If one holds the belief that life begins at conception, celebrating Texas’ ban on abortions after detection of cardiac activity via “heartbeat legislation” is understandable. After all, we’re talking about a literal beating human heart, so we would also believe that vulnerable human beings’ lives are being saved. At the same time, it is reasonable for people to have concerns with how this law has been implemented, its content, how it will be executed, and who was responsible for passing and signing it into law. All of these are views that I believe could be held by both pro-life and pro-choice individuals, making interpreting and discussing the Texas law rather fraught. Stating concerns about this specific piece of legislation does not mean that anyone cares less about unborn children. Nor does support for heartbeat legislation mean that anyone is unconcerned about its implementation, much less that they are not actively helping people in need.

The reality is that mainstream pro-life advocacy in the US has come to focus primarily on abortion policy, often at the expense of other life issues and without regard for issues and policies that are necessary to build a “culture of life.” It is as if the movement’s fixation on anti-abortion policy and candidates has turned their “preeminent issue” into the “only issue.” This is awkward when you consider that many of the leaders in the movement insist on rejecting policies that could reduce the demand for abortion, such as childcare assistance, education benefits, and vocational training for poor families.

Furthermore, many high-profile pro-life figures such as Abby Johnson and Bishop Joseph Strickland have damaged the credibility of the movement by spreading misinformation on issues ranging from the Church’s teaching on the moral liceity of the Covid vaccines and the results of the US election.

Unserious and morally inconsistent leadership has major implications for the lives of unborn children. We cannot ignore just how lost the US pro-life movement is.

I’ve been against abortion for a long time, but lately I’ve gotten better at communicating why. It’s never been about religion or theology for me. I oppose abortion due to the bioethical and philosophical ramifications of “when does human life begin?” This took on deeper and more personal significance when I was diagnosed a few years ago as both autistic and dyslexic, and when I came to realize how deeply systemic ableism runs.

Modern developments like prenatal screening mean ableism starts in the womb, with pregnancies terminated specifically because unborn children are disabled. Unborn children’s lives are simply snuffed out because they’re disabled. None of us should stand for this. This is called eugenics, and it is disgusting. But I also realized that it is necessary to help and support families and communities to care for disabled people. This means we need a consistent life ethic. We must improve the structures and systems around parents to help them raise a disabled child, and so they aren’t led to believe abortion is their only option.

From the perspective of a pro-lifer, the fact that many abortions will not happen in Texas should be viewed as a victory for human life. But for many of us, it doesn’t feel that way. Especially during the pandemic, the leading figures of the pro-life movement have undermined the consistent ethic of life for quite some time on issues including the death penalty, immigration, and vaccination. People are noticing this hypocrisy and there’s an overwhelming sense that this is a temporary, pyrrhic victory. Many people who oppose abortion are distancing themselves from the pro-life movement due to its partisan approach and disreputable leadership. The leaders of the pro-life movement must closely examine why so many who identify as pro-life see it this way, and they should take steps to reconcile the divisions within the movement and to salvage whatever social capital it has left.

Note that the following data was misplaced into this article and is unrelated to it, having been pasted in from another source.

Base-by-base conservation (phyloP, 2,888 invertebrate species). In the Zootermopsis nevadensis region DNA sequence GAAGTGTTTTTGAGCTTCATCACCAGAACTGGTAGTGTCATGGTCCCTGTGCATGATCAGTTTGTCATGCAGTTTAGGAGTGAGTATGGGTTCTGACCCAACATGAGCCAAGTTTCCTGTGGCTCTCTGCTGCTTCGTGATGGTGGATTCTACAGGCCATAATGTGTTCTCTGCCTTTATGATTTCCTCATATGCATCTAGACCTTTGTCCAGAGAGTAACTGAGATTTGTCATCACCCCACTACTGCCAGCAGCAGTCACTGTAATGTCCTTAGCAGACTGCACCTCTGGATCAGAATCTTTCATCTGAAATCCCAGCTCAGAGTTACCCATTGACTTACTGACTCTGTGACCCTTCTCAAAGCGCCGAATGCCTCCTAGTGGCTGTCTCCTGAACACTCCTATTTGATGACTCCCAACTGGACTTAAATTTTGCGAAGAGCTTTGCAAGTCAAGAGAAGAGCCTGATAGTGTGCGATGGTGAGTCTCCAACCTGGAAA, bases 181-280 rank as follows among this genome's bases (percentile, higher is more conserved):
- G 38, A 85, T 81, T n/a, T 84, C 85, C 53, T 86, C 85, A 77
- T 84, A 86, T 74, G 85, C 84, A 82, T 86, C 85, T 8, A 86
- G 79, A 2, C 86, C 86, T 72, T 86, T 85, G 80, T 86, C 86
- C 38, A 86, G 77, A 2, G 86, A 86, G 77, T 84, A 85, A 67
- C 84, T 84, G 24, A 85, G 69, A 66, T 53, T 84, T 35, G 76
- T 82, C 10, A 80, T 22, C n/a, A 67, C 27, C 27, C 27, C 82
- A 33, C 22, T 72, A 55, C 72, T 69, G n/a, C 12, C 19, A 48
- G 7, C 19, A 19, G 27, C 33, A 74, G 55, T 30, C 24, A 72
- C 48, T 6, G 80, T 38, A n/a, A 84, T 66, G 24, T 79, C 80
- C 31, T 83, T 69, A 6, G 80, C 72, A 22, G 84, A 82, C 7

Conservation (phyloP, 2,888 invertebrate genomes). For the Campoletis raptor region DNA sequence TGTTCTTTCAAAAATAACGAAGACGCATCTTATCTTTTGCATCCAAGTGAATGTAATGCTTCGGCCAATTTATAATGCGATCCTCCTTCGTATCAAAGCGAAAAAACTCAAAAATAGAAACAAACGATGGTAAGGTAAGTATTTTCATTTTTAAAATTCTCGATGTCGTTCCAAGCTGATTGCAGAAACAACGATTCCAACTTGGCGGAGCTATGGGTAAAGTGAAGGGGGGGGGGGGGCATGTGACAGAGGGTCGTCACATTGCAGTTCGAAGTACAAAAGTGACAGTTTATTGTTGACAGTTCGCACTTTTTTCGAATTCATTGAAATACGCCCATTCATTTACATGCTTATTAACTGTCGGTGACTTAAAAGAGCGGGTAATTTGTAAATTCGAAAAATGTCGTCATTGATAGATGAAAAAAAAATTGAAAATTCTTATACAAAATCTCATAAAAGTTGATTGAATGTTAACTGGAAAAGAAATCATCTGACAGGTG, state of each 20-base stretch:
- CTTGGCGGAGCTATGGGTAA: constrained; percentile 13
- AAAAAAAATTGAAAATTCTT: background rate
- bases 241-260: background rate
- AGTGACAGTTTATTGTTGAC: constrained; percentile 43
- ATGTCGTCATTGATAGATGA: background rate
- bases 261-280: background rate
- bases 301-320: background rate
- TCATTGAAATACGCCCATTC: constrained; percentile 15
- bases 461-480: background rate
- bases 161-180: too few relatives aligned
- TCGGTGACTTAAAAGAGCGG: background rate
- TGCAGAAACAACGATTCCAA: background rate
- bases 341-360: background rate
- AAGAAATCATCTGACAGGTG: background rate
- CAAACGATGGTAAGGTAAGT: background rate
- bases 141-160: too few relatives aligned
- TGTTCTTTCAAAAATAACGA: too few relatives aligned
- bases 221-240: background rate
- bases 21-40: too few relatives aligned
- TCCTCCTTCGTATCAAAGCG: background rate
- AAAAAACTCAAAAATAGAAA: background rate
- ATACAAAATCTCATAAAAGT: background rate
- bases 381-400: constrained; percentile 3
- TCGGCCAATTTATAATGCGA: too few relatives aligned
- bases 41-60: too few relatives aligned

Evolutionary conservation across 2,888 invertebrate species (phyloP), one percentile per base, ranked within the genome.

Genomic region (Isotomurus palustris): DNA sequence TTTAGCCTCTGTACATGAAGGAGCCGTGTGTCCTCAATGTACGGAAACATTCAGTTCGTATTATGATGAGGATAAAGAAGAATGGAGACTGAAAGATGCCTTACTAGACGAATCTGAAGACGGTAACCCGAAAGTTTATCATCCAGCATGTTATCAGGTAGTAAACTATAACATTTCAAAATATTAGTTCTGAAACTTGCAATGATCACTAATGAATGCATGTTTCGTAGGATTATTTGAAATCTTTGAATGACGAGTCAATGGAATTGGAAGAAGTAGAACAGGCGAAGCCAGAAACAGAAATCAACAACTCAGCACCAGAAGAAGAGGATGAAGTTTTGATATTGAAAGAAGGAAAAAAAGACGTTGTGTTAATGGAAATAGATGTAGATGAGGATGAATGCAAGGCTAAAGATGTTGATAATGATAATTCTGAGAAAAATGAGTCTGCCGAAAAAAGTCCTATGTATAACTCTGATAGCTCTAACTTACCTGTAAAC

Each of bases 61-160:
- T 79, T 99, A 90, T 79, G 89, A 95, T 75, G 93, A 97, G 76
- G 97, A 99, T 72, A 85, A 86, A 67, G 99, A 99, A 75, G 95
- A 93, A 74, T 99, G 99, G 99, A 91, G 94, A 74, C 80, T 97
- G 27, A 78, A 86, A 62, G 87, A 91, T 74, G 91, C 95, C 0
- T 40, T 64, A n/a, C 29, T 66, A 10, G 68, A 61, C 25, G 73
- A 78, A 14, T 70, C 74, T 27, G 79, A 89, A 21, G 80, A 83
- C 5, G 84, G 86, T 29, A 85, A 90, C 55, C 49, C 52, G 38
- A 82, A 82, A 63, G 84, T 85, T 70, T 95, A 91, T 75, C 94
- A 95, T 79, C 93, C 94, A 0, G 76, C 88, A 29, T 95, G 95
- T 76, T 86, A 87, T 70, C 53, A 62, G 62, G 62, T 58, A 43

As a Catholic who embraces a consistent ethic of life, I am skeptical of many aspects of Texas’s law and how it is being celebrated by some pro-life leaders. I detest abortion and speak out against it regularly, but I worry that this law—which features a “bounty system”—could impact innocent bystanders and communities. The “bounty system” shows that the leadership of the movement has learned little from the experience of the last few years because it is working from a punitive framework that hands out punishments, rather than a restorative one that builds up structures and support systems. Instead of an internet “tip line,” why not support paid maternity leave, career training for parents, or even universal basic income? Such policies would help families have some security when faced with an unexpected pregnancy. The inclusion of even one of these initiatives in the bill would have made a huge difference in the reception of this law. The moral inconsistency is glaring.

If it is to be effective in securing legal protection for the unborn, the pro-life movement must be consistent. Fight against abortion. Fight against what leads to the demand for abortion. Do both.

Protect life.

Mike Lewis collaborated on this article. Click here to read an earlier version of this article on the author’s personal blog.


Image: Tingey Injury Law Firm on Unsplash


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Rickard Morin is a lay Catholic spiritual director, who currently works in IT. As an autistic and dyslexic, he is passionate about disability advocacy. His personal blog is vagrantcatholic.com.

The Abortion ban in Texas and the state of the pro-life movement
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